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Old 7th May 2007, 02:11 PM
Ron Conte Ron Conte is offline
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Quote:
Originally Posted by Joan View Post
What are the implications of this condition? For example, we all experience the phenomenon that "the spirit is willing, but the flesh is weak." However, other implications are hinted at in Scripture, as in the passage regarding why humanity is never free from the scourge of war: "they are at war within their own members" is the explanation.

see my answer in the other thread.

Yes, sin and suffering resulted from the inheritance of the consequences of the Fall from grace.

Another consequence is that the will is weakened and the intellect is obscured, so that people think
that they have found truth when they have not. (This will be covered as we continue to examine the
Canons of Orange).
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  #5  
Old 7th May 2007, 05:24 PM
Climacus Areopagite Climacus Areopagite is offline
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Quote:
Originally Posted by Ron Conte View Post
see my answer in the other thread.

Yes, sin and suffering resulted from the inheritance of the consequences of the Fall from grace.

Another consequence is that the will is weakened and the intellect is obscured, so that people think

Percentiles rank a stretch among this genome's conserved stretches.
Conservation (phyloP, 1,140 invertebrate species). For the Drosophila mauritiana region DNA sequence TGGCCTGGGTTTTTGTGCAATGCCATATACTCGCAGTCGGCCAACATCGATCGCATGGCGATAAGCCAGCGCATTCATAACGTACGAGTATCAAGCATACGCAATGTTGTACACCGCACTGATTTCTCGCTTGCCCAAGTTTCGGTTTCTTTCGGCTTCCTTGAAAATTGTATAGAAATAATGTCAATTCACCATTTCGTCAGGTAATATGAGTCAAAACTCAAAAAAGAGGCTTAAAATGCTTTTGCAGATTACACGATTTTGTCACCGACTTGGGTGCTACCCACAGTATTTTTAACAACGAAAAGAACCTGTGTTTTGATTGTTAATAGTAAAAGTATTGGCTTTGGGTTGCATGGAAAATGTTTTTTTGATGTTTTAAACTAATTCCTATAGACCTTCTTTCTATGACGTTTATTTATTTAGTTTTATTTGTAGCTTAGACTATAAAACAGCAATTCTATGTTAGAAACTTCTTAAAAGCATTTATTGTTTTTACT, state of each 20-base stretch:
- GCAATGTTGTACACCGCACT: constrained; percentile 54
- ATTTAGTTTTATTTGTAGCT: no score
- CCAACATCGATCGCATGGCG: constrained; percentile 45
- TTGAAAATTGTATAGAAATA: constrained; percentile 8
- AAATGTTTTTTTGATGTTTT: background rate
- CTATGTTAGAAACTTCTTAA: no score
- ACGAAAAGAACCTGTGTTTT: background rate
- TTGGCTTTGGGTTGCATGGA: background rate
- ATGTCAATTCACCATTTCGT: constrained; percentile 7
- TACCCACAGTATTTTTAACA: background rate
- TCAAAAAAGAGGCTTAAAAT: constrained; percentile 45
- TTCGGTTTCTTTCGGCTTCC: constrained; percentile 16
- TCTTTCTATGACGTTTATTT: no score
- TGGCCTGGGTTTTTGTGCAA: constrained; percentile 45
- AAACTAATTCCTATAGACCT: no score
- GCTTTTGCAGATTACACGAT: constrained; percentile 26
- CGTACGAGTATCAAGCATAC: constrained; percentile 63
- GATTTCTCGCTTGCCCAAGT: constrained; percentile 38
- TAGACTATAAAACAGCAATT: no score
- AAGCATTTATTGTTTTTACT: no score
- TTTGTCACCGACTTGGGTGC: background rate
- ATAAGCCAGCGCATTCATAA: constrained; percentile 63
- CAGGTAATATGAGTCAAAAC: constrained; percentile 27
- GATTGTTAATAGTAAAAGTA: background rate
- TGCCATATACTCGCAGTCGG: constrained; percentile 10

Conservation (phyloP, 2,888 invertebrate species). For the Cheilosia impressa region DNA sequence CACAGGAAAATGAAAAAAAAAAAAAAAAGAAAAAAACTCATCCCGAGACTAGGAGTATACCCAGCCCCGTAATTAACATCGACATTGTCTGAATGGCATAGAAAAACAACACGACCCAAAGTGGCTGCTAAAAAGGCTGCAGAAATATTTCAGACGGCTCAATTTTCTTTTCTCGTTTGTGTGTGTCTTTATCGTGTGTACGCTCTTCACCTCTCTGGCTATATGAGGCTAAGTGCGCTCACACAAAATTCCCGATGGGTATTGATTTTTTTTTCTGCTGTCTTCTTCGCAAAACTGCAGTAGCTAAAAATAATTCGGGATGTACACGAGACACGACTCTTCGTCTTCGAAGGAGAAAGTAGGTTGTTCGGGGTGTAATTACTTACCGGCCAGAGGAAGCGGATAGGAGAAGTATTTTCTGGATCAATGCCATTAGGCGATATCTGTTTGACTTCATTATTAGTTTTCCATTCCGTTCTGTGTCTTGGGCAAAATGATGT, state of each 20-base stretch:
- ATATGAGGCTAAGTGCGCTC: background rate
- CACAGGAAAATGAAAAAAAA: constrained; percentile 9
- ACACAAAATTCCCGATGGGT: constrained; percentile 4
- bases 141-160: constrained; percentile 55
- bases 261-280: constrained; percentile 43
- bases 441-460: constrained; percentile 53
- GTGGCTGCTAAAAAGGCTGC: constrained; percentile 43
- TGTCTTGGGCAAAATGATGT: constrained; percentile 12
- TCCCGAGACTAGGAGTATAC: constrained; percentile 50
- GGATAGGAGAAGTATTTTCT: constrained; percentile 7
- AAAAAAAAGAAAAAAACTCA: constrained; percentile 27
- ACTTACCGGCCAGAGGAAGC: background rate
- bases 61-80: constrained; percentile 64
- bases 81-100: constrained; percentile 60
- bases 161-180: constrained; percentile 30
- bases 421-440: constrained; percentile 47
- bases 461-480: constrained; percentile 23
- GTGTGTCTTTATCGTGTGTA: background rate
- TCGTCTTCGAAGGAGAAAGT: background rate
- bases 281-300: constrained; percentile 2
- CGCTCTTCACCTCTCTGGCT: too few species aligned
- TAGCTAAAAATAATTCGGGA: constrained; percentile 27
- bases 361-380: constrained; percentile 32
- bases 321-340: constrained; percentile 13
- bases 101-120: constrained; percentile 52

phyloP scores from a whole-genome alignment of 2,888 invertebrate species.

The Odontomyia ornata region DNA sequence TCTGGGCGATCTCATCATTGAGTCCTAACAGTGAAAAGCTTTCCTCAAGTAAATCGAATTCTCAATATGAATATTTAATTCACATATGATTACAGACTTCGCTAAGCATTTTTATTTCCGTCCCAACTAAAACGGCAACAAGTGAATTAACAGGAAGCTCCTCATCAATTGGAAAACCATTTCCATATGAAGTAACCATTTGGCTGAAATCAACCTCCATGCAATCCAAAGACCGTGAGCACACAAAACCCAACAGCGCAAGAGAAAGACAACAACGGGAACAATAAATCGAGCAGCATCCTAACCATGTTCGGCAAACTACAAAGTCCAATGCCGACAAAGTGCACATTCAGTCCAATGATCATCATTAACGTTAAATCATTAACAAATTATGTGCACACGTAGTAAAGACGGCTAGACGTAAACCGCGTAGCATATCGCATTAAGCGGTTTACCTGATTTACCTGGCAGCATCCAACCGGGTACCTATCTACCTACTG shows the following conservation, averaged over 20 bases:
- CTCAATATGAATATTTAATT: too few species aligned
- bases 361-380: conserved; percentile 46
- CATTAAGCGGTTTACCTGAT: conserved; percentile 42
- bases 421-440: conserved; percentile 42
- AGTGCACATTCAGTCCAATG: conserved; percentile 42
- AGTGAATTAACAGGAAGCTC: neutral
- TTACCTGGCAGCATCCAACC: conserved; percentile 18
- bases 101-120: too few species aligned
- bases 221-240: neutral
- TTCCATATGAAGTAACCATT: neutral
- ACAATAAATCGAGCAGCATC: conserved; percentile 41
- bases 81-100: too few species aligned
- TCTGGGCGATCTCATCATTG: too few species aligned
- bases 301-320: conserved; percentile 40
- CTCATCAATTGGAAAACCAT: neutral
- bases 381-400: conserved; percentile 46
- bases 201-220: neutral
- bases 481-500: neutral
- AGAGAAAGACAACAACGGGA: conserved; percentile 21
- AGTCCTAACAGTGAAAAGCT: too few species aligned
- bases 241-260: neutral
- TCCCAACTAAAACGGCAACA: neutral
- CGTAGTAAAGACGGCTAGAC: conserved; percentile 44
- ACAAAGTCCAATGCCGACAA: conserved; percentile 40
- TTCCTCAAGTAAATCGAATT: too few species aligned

that they have found truth when they have not. (This will be covered as we continue to examine the
Canons of Orange).

Oh Felix Culpum. What do you think of the whole Felix Culpum idea Ron as expressed in the Exsultet???
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Old 7th May 2007, 05:45 PM
Ron Conte Ron Conte is offline
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Oh happy fault of Adam, which gave us so great a Savior.

mankind responded with sin to God's gift of the creation of humanity,
to which God responded with the even greater gift of Himself incarnate.
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  #7  
Old 7th May 2007, 08:16 PM
Joey Joey is offline
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Ron,
I notice that your wording does not include "original sin", and instead it stresses the loss of sanctifying grace. That puts it into a much better perspective. I always have a heck of a time explaining that we are born with the stain of sin as a completely innocent infant.